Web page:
PULPHEAD AUTHOR PROVIDES “REASON ENOUGH TO READ HIM.”
|John Jeremiah Sullivan. |
Photo © Harry Taylor Photography
by John Jeremiah Sullivan
Farrar, Straus and Giroux, Paperback, $16
Review by Katherine Dalton
Entire contents copyright © 2012 by Katherine Dalton. All rights reserved.
There are characters out there we love to hate, and in hating them we feel all the painful satisfaction of scratching a chigger bite. That kind of armchair-invective is an easy emotion. More psychologically disruptive are the people we hate to love, and for me, John Jeremiah Sullivan is one of those.
Mr. Sullivan can both report and write, and he can sometimes breach the printed divide lying between him and us in a way that will make the essay, all over again, the literary form I love best. But what a son of a gun he is.
There are no bad pieces here, and some of them are terrific, including the opening essay “Upon This Rock,” about Mr. Sullivan's adventure driving a 29-foot RV to a Christian music festival in the Ozarks. There he makes the friendly acquaintance of some hardscrabble Christians who take his number even as he takes theirs.
He makes fun of these men, a bit, and takes several swipes at Christianity in general and Evangelical Christianity in particular. But he is honest enough to do three things you won't normally find a regular contributor to Gentleman's Quarterly doing: he writes about his own teenage Evangelical phase, admits that he has doubts about his doubts, and pays his debt to the men whose lives he has publicized by quoting the one statement born-again Darius asked him to include: “You can say we're crazy, but say that we love God.”
The piece ends with one of the most beautiful lines I can remember reading on glossy paper—a line that is, characteristically, both reverent and irreverent. Mr. Sullivan has embraced the postmodern zeitgeist. But he has made it his own. And that is why, though I prefer pieces like the one on cave art in Tennessee, I will read him even when he writes about Axl Rose.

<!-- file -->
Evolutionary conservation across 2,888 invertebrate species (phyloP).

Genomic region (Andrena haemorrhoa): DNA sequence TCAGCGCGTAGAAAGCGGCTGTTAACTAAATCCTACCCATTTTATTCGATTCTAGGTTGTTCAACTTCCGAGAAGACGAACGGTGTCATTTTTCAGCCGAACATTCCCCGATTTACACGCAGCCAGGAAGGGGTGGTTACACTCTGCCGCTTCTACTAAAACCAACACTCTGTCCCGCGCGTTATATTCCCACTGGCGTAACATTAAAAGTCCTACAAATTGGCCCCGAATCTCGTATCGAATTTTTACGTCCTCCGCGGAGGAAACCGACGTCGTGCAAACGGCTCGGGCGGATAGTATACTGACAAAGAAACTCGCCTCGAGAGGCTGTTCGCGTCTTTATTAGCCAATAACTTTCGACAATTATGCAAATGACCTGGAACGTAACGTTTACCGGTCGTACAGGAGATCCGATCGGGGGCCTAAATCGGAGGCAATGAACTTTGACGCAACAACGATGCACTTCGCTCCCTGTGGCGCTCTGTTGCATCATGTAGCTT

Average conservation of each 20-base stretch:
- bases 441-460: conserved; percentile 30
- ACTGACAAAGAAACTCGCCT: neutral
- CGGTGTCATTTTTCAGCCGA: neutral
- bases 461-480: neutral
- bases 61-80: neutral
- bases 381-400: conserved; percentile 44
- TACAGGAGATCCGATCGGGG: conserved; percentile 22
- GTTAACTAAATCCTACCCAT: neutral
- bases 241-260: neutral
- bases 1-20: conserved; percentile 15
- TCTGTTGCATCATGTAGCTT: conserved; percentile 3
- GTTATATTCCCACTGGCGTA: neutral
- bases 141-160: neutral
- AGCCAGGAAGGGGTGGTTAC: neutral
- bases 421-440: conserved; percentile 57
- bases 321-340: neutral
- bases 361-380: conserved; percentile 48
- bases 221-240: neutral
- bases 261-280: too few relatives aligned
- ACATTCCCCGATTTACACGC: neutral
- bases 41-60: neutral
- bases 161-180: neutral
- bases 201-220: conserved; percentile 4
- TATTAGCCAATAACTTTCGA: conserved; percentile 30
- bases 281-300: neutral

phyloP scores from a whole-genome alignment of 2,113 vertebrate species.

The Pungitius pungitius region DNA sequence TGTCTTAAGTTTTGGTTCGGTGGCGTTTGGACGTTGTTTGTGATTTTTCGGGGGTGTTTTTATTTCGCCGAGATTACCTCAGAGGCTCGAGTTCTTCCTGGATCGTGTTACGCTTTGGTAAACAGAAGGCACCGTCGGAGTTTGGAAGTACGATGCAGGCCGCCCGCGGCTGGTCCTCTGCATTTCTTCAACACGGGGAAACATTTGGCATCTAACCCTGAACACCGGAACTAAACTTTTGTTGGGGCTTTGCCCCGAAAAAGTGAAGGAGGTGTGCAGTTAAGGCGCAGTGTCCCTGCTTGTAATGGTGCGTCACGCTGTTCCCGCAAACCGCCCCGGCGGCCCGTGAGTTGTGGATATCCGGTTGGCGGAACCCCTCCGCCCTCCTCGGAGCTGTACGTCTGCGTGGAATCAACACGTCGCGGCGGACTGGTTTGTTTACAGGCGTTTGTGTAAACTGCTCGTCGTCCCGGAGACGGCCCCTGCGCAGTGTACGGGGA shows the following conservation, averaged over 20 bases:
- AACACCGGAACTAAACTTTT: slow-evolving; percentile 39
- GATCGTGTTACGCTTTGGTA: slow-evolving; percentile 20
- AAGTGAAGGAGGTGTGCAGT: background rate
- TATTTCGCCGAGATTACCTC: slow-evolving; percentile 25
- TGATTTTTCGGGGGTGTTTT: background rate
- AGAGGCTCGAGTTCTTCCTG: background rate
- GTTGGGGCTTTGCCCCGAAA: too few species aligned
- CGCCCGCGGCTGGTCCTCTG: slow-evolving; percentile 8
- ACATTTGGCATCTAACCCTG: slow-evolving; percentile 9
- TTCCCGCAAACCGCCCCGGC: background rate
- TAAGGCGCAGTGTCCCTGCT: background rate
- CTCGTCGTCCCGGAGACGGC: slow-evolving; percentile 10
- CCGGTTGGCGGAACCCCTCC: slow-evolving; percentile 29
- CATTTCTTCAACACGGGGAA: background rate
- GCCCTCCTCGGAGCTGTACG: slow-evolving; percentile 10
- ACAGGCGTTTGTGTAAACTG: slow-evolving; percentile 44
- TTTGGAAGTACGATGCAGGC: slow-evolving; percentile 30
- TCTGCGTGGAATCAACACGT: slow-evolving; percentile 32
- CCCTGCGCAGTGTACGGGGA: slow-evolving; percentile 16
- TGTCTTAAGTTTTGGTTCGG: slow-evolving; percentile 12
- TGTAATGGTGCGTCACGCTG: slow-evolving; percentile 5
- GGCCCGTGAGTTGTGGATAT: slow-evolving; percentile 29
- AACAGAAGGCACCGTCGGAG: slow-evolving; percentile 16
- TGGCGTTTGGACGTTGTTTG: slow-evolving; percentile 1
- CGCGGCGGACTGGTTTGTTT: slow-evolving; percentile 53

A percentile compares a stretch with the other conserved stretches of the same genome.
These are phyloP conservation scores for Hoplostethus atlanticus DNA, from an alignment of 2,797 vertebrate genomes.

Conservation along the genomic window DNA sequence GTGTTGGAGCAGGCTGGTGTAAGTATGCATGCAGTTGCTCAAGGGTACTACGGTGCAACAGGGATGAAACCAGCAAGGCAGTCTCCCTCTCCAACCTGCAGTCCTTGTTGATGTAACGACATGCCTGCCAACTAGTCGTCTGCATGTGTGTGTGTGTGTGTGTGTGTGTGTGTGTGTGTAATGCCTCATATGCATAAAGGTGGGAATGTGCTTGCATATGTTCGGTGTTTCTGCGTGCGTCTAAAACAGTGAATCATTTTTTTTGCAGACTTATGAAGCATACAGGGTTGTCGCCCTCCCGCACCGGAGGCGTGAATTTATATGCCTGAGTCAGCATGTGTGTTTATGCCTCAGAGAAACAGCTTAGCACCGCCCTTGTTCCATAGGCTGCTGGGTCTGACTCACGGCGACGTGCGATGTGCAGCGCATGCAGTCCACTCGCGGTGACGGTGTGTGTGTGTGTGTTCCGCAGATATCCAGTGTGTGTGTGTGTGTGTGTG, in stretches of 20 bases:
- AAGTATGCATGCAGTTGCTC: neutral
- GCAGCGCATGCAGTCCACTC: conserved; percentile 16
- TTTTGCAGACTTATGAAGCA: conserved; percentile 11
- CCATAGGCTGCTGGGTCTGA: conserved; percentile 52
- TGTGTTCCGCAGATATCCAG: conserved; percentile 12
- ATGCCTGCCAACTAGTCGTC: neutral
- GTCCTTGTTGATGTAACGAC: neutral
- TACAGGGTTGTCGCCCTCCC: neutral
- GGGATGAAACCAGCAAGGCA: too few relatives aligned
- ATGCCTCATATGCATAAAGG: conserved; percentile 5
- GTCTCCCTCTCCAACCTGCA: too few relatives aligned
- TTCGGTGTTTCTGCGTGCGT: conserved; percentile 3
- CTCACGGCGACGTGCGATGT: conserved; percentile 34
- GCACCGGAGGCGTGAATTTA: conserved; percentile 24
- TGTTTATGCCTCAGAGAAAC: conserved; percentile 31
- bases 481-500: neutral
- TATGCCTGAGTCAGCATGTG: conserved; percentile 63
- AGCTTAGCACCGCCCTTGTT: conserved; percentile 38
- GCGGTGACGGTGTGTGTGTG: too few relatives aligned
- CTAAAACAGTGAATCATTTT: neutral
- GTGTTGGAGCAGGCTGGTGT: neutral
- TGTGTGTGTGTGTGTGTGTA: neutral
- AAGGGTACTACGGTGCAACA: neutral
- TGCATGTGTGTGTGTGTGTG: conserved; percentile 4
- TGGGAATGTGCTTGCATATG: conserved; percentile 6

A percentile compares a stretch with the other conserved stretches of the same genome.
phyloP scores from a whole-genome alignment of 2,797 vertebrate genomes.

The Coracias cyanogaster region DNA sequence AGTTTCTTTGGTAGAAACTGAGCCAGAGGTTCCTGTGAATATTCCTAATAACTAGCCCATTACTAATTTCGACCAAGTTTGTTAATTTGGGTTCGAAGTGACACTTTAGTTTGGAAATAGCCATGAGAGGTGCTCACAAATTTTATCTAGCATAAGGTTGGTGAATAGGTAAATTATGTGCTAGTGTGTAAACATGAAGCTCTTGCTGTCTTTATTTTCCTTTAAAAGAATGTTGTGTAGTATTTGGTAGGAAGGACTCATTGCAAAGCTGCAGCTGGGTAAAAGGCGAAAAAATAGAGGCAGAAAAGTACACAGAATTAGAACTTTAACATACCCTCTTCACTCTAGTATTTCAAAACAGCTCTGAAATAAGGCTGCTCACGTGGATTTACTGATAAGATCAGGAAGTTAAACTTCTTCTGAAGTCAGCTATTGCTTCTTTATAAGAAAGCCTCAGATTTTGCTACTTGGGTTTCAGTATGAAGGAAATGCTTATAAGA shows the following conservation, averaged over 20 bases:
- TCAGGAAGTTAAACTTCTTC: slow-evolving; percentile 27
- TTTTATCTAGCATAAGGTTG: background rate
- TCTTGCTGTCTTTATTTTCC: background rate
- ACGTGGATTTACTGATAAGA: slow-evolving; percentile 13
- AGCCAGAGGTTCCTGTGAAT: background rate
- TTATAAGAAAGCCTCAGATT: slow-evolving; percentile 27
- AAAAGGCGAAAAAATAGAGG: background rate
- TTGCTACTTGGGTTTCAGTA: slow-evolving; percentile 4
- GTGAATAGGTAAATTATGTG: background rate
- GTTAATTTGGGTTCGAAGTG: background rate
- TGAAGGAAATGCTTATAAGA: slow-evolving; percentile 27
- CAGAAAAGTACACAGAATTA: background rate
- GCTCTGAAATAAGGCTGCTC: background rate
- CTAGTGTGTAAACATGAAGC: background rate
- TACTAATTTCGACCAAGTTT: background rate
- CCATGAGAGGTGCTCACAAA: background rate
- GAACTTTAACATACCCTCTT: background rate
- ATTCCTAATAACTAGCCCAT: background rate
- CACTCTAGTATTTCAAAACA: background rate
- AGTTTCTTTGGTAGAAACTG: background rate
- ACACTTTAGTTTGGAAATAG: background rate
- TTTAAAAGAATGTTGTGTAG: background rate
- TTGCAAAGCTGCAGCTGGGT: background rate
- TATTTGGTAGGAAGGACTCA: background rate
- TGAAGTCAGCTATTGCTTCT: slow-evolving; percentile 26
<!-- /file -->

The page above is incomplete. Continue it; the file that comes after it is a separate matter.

Writers, if they really have something to say, must be willing as well as able to say exactly what they mean. And that is both technically and emotionally difficult. Honesty is always rare enough to be valuable, and I value it in Mr. Sullivan – despite the smart-aleck asides here and there, or the purposefully casual use of the f-word. There is also a certain cultural blindness in him – a generational thing, perhaps — evident in, for example, “Mr. Lytle: An Essay.” This is a long, beautiful, evocative appreciation of the Southern Agrarian writer Andrew Lytle which deservedly won several awards but which will also be, for many years, the last damning nail in the coffin of Mr. Lytle's personal reputation.
Perhaps Mr. Lytle deserved to be exposed in this way. But it is strange to read a piece so mixed with affection and destruction, and so painfully self-revealing of the author, too. The intimate charitableness the then-young Mr. Sullivan showed Mr. Lytle is not, perhaps, unusual; people have done stranger things out of affection, or obligation, or a desire to connect with a mythic past. But to a reader just old enough to remember what privacy was like, it is disconcerting to see a writer throw his away, even when such revelations help make his essay artistically remarkable.
Though born in Louisville, Mr. Sullivan had a Northerner for a father (former Courier-Journal sportswriter Mike Sullivan), grew up in Indiana, now lives in North Carolina and has never lived here. Still, you can call him a Kentucky writer – he's wrestling with Kentucky all the time. His first book, Blood Horses, is in part a long love letter to the Bluegrass (punctuated by an occasional raspberry), and in Pulphead Kentucky shows up again and again, in asides about his mother's relatives in Lexington, in the long article about 19th-century polymath Constantine Rafinesque. Some of Sullivan's work is maddening. All of it is good. Reason enough to read him.
Katherine Dalton is a contributing editor to Chronicles Magazine and to frontporchrepublic.com. Her essay “Fidelity” was included in Wendell Berry: Life and Work (University Press of Kentucky). She lives in Louisville.